So, to keep it simple, if you decide to use the DNA test kits (please at least be sure to use the companies that work very hard to maintain scientific standards, privacy rights, testing protocols and ethics – these are Ancestry, 23 and Me, MyHeritage, FamilyTreeDNA, and FindMyPast), there are some things to consider: 1) Please know that virtually everyone will get a surprise from their results. It may be as simple as “I didn’t know we had Scandinavian ancestors!” to as emotional as “My dad isn’t my dad??!!!” Yours truly is working her way through what a really big revelation means, so don’t take this lightly. 2) The pie chart is the LEAST of it! The database that is used for the testing is always growing and changing, refining and developing. I’ve already seen as least two updates that have changed my results – in the first one, I was Ashkenazi Jewish, then from the Iberian peninsula, and now it’s Scandinavian. The Scandinavian one actually makes sense as I know that my ancestors (from the years of doing research in the paper trails my ancestors left) were from Normandy – a region of France heavily impacted by Norman or Viking invasions … hence “Scandinavian”. THE most important part of your results is the COUSIN matching!! You will find people related to you through the DNA that you didn’t know about (I found someone a half hour from my home!) and you will have a really fun time getting to know them! Trust me – the COUSIN CONNECTION is the BEST part of DNA testing. 3) Follow the instructions. It’s easy, and perhaps a bit yucky, but it’s important. The science is built on a clean sample and your results will make sense. 4) AND know that there is a paper trail that will help you to sort it all out, with lots of helpful people to show you how to look at what you find in your results.

And don’t let anyone tell you what RACE you are – because they can’t! The results can tell you a bit about where geographically your ancestors traveled through on their way to where you are today. It will tell you a bit about ethnicity – the culture of our families, such as customs, favorite foods, holidays, dances and music, clothing styles, and possibly eye and hair colors. The testing information is based in finding clusters, clumps of DNA that reappear over and over again in a particular region, geography, locality in people in that area. I know, for instance, that on my mom’s side, our people were Native, French-Canadian, and Scottish because – and this is important – others with our similar DNA were from these identified groups because of records, documentation, and more. But it doesn’t tell me WHICH tribe, or WHERE in France or Scotland, or that level of detail. At least yet …. as more and more people are tested and can document specifics about these ancestors, we can begin to narrow down migratory trails, immigration routes and track back into time.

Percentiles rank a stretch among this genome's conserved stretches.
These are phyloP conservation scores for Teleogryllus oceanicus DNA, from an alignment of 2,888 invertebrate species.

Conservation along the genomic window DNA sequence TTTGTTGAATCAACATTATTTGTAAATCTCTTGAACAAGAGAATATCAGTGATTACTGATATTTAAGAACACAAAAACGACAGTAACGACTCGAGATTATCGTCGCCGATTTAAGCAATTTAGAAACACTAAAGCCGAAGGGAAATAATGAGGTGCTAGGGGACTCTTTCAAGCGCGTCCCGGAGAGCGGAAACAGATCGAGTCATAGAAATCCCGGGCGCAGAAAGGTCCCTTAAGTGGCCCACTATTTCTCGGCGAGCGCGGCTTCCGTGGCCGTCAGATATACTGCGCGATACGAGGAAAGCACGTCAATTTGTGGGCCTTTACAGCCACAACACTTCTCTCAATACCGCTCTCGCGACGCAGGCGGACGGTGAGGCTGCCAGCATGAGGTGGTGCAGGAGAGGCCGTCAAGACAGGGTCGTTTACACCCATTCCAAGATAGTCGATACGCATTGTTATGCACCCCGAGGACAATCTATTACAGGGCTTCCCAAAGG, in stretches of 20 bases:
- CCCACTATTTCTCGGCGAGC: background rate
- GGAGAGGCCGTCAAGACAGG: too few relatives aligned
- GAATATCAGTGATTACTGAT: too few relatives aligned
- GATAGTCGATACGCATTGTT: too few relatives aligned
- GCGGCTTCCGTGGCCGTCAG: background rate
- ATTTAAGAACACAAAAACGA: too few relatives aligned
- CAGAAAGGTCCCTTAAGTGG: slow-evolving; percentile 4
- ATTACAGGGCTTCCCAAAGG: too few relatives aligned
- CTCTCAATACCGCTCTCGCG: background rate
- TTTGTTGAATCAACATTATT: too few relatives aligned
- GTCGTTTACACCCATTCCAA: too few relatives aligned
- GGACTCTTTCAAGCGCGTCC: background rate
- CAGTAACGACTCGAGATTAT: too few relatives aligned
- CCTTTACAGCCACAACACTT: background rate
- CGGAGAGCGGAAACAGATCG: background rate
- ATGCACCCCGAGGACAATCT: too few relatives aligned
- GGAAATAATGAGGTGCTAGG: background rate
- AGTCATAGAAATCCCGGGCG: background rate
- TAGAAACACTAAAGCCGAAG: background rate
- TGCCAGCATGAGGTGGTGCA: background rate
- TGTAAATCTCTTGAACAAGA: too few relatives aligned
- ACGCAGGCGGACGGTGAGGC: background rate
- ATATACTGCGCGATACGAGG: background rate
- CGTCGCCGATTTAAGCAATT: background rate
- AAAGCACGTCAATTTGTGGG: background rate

So please look beyond the pretty pie charts. Take time to look for the paper trail that your ancestors left to find out about their lives …. their religion, foods, homes, jobs and what made their lives worth living. You are the product of pairs of people who had a relationship that created a child …. I was going to say “pairs of people who loved” but I know that many children were born of affairs, rape and incest. In the context of their lives, the child lived and had children ….. down to you. Think about the blessing of two parents, 4 grandparents, 8 great-grandparents, 16 great-great-grandparents, and more going back into time. Learn about that and don’t worry about whether they wore kilts or lederhosen, a sari or animal skins … find a cousin and learn about your common ancestors’ lives and the courage, stamina, and strength that helped them to thrive. Let me know if I can help ….

French-Canadian Migrations into the Midwest and Beyond

The time is coming soon – the National Genealogical Society’s Family History Conference is coming in May 2018!!  Can’t wait – AND I’m presenting two sessions:  French-Canadian Migrations into the Midwest and Beyond and Native, First Nations, Indian: Research Indigenous Peoples.   Here’s the recent post from the NGS Blog – http://conference.ngsgenealogy.org/french-canadian-migration-midwest-beyond/R

The French-Canadian session is Thursday, May 3 at 11 a.m. and the Native session is Friday, May 4th at 4 p.m..

Registration is open AND volunteer positions are available – you can get in free to the conference, based in how/where you volunteer.  There is information here to guide you …. http://conference.ngsgenealogy.org/volunteer/  There are opportunities still available and the vendor hall is open to you as well, where you can learn about new programs, mobile apps, obtain books and software and network with other family histories, speakers and professionals across the field.

Join me?!  And please be sure to find me and say hello!

RootsTech 2018 – A retro view